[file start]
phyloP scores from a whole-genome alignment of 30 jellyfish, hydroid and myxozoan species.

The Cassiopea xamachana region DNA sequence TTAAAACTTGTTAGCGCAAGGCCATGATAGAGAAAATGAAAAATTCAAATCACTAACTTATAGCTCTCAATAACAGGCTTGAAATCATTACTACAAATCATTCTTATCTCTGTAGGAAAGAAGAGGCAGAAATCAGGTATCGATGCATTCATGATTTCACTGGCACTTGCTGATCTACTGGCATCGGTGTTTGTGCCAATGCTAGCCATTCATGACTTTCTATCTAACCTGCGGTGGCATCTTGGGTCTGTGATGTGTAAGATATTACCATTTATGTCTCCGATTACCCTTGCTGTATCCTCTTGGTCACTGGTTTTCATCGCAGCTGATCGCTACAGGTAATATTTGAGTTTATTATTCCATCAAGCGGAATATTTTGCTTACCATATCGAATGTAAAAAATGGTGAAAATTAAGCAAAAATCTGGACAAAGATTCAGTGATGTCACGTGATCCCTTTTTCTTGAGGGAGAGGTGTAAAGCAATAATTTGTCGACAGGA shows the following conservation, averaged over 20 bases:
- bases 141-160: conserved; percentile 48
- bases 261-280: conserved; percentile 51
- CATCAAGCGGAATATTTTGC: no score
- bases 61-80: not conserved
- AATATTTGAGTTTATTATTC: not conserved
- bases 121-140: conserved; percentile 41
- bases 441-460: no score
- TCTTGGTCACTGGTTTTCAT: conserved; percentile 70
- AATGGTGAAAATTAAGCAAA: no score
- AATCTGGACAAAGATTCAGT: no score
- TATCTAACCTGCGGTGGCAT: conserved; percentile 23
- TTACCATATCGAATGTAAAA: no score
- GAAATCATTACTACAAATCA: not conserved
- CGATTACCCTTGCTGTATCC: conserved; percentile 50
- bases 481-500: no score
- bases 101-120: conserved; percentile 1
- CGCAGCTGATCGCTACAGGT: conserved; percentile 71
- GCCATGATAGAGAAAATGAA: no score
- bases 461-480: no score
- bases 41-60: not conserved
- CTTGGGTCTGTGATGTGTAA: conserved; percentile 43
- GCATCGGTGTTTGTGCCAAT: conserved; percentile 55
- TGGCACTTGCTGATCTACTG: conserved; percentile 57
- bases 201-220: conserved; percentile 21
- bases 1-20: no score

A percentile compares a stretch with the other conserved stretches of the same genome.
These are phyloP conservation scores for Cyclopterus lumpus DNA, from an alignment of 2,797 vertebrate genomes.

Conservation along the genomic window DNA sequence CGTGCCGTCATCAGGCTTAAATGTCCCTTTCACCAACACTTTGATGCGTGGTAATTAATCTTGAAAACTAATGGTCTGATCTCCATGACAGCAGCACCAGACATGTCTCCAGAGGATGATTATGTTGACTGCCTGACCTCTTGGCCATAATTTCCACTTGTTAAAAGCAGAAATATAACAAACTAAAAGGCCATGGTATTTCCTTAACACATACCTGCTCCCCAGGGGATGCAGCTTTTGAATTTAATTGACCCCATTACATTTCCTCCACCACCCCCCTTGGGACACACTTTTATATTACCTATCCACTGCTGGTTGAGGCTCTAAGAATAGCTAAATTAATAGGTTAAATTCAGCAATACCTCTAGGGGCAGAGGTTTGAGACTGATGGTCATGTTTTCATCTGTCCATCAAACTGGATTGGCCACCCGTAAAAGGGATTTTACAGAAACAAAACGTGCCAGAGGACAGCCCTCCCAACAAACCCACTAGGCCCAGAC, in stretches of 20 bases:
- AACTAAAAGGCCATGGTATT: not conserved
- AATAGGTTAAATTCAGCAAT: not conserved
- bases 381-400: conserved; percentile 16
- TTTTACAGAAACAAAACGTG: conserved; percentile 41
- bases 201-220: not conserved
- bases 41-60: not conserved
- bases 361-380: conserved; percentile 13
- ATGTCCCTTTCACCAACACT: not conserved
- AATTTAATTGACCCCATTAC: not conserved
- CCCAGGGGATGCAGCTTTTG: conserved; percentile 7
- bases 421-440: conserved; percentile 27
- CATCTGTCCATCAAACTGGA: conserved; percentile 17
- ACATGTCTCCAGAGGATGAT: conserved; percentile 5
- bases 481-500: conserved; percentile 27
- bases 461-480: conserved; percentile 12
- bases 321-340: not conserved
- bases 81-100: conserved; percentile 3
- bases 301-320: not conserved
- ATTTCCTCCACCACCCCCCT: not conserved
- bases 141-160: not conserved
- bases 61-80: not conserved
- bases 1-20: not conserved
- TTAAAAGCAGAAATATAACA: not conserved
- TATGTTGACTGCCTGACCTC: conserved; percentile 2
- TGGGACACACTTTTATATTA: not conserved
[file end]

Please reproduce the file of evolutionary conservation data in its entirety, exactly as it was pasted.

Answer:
phyloP scores from a whole-genome alignment of 30 jellyfish, hydroid and myxozoan species.

The Cassiopea xamachana region DNA sequence TTAAAACTTGTTAGCGCAAGGCCATGATAGAGAAAATGAAAAATTCAAATCACTAACTTATAGCTCTCAATAACAGGCTTGAAATCATTACTACAAATCATTCTTATCTCTGTAGGAAAGAAGAGGCAGAAATCAGGTATCGATGCATTCATGATTTCACTGGCACTTGCTGATCTACTGGCATCGGTGTTTGTGCCAATGCTAGCCATTCATGACTTTCTATCTAACCTGCGGTGGCATCTTGGGTCTGTGATGTGTAAGATATTACCATTTATGTCTCCGATTACCCTTGCTGTATCCTCTTGGTCACTGGTTTTCATCGCAGCTGATCGCTACAGGTAATATTTGAGTTTATTATTCCATCAAGCGGAATATTTTGCTTACCATATCGAATGTAAAAAATGGTGAAAATTAAGCAAAAATCTGGACAAAGATTCAGTGATGTCACGTGATCCCTTTTTCTTGAGGGAGAGGTGTAAAGCAATAATTTGTCGACAGGA shows the following conservation, averaged over 20 bases:
- bases 141-160: conserved; percentile 48
- bases 261-280: conserved; percentile 51
- CATCAAGCGGAATATTTTGC: no score
- bases 61-80: not conserved
- AATATTTGAGTTTATTATTC: not conserved
- bases 121-140: conserved; percentile 41
- bases 441-460: no score
- TCTTGGTCACTGGTTTTCAT: conserved; percentile 70
- AATGGTGAAAATTAAGCAAA: no score
- AATCTGGACAAAGATTCAGT: no score
- TATCTAACCTGCGGTGGCAT: conserved; percentile 23
- TTACCATATCGAATGTAAAA: no score
- GAAATCATTACTACAAATCA: not conserved
- CGATTACCCTTGCTGTATCC: conserved; percentile 50
- bases 481-500: no score
- bases 101-120: conserved; percentile 1
- CGCAGCTGATCGCTACAGGT: conserved; percentile 71
- GCCATGATAGAGAAAATGAA: no score
- bases 461-480: no score
- bases 41-60: not conserved
- CTTGGGTCTGTGATGTGTAA: conserved; percentile 43
- GCATCGGTGTTTGTGCCAAT: conserved; percentile 55
- TGGCACTTGCTGATCTACTG: conserved; percentile 57
- bases 201-220: conserved; percentile 21
- bases 1-20: no score

A percentile compares a stretch with the other conserved stretches of the same genome.
These are phyloP conservation scores for Cyclopterus lumpus DNA, from an alignment of 2,797 vertebrate genomes.

Conservation along the genomic window DNA sequence CGTGCCGTCATCAGGCTTAAATGTCCCTTTCACCAACACTTTGATGCGTGGTAATTAATCTTGAAAACTAATGGTCTGATCTCCATGACAGCAGCACCAGACATGTCTCCAGAGGATGATTATGTTGACTGCCTGACCTCTTGGCCATAATTTCCACTTGTTAAAAGCAGAAATATAACAAACTAAAAGGCCATGGTATTTCCTTAACACATACCTGCTCCCCAGGGGATGCAGCTTTTGAATTTAATTGACCCCATTACATTTCCTCCACCACCCCCCTTGGGACACACTTTTATATTACCTATCCACTGCTGGTTGAGGCTCTAAGAATAGCTAAATTAATAGGTTAAATTCAGCAATACCTCTAGGGGCAGAGGTTTGAGACTGATGGTCATGTTTTCATCTGTCCATCAAACTGGATTGGCCACCCGTAAAAGGGATTTTACAGAAACAAAACGTGCCAGAGGACAGCCCTCCCAACAAACCCACTAGGCCCAGAC, in stretches of 20 bases:
- AACTAAAAGGCCATGGTATT: not conserved
- AATAGGTTAAATTCAGCAAT: not conserved
- bases 381-400: conserved; percentile 16
- TTTTACAGAAACAAAACGTG: conserved; percentile 41
- bases 201-220: not conserved
- bases 41-60: not conserved
- bases 361-380: conserved; percentile 13
- ATGTCCCTTTCACCAACACT: not conserved
- AATTTAATTGACCCCATTAC: not conserved
- CCCAGGGGATGCAGCTTTTG: conserved; percentile 7
- bases 421-440: conserved; percentile 27
- CATCTGTCCATCAAACTGGA: conserved; percentile 17
- ACATGTCTCCAGAGGATGAT: conserved; percentile 5
- bases 481-500: conserved; percentile 27
- bases 461-480: conserved; percentile 12
- bases 321-340: not conserved
- bases 81-100: conserved; percentile 3
- bases 301-320: not conserved
- ATTTCCTCCACCACCCCCCT: not conserved
- bases 141-160: not conserved
- bases 61-80: not conserved
- bases 1-20: not conserved
- TTAAAAGCAGAAATATAACA: not conserved
- TATGTTGACTGCCTGACCTC: conserved; percentile 2
- TGGGACACACTTTTATATTA: not conserved